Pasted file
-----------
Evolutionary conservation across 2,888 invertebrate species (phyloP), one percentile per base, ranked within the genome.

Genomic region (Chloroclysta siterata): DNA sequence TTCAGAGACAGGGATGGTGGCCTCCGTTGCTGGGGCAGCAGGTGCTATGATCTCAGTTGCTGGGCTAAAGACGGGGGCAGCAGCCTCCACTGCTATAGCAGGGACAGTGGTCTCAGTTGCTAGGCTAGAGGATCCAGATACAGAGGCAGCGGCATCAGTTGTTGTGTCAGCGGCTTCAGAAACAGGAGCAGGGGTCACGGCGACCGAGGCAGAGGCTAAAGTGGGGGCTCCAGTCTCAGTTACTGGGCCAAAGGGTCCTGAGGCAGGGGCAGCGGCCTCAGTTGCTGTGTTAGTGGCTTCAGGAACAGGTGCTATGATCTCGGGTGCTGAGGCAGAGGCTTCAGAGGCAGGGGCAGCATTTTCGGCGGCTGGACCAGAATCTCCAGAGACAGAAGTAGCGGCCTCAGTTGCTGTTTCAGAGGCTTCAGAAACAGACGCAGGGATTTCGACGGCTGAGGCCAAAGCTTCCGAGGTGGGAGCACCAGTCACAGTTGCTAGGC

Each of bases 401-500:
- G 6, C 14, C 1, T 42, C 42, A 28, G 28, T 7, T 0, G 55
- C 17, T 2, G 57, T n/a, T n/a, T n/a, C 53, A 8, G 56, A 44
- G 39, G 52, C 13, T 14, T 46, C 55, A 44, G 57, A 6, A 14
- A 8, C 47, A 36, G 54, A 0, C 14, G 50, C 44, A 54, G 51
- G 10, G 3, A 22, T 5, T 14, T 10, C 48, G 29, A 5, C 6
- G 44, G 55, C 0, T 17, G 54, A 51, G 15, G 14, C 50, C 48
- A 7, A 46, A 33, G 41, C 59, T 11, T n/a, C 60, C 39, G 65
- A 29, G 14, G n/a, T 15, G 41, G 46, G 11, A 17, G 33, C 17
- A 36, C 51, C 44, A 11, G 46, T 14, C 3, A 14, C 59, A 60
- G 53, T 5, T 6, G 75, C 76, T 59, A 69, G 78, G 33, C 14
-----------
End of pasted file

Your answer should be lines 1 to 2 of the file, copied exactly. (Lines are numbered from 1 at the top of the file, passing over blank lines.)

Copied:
Evolutionary conservation across 2,888 invertebrate species (phyloP), one percentile per base, ranked within the genome.

Genomic region (Chloroclysta siterata): DNA sequence TTCAGAGACAGGGATGGTGGCCTCCGTTGCTGGGGCAGCAGGTGCTATGATCTCAGTTGCTGGGCTAAAGACGGGGGCAGCAGCCTCCACTGCTATAGCAGGGACAGTGGTCTCAGTTGCTAGGCTAGAGGATCCAGATACAGAGGCAGCGGCATCAGTTGTTGTGTCAGCGGCTTCAGAAACAGGAGCAGGGGTCACGGCGACCGAGGCAGAGGCTAAAGTGGGGGCTCCAGTCTCAGTTACTGGGCCAAAGGGTCCTGAGGCAGGGGCAGCGGCCTCAGTTGCTGTGTTAGTGGCTTCAGGAACAGGTGCTATGATCTCGGGTGCTGAGGCAGAGGCTTCAGAGGCAGGGGCAGCATTTTCGGCGGCTGGACCAGAATCTCCAGAGACAGAAGTAGCGGCCTCAGTTGCTGTTTCAGAGGCTTCAGAAACAGACGCAGGGATTTCGACGGCTGAGGCCAAAGCTTCCGAGGTGGGAGCACCAGTCACAGTTGCTAGGC